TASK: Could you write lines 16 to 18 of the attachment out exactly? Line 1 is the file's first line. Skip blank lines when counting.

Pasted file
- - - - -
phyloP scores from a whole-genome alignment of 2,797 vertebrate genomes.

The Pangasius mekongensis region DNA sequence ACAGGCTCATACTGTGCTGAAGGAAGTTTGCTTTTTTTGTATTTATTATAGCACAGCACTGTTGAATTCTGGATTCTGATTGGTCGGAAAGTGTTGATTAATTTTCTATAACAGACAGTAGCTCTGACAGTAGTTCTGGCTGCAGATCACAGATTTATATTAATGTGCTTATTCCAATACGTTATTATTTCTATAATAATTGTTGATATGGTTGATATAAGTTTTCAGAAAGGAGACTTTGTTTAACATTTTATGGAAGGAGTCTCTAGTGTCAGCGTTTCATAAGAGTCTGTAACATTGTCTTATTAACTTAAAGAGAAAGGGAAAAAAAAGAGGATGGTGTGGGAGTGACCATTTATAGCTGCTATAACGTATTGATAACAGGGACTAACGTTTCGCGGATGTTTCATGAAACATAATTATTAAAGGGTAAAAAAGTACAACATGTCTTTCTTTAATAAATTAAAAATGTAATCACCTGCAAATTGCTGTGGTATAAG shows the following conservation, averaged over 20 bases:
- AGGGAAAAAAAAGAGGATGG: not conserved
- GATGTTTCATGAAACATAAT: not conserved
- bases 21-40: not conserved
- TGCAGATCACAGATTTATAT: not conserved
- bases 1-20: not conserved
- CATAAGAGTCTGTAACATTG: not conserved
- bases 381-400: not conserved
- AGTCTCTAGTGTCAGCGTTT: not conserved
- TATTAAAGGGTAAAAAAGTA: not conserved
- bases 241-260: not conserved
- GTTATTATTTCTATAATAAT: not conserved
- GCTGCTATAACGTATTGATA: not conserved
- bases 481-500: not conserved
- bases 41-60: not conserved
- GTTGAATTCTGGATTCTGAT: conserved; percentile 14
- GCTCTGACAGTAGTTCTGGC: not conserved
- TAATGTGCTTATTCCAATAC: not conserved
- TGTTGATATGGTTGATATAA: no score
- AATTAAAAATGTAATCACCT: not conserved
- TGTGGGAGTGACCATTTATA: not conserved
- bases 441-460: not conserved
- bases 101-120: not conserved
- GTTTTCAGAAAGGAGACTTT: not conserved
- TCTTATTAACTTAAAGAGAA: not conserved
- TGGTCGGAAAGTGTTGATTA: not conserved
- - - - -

- bases 41-60: not conserved
- GTTGAATTCTGGATTCTGAT: conserved; percentile 14
- GCTCTGACAGTAGTTCTGGC: not conserved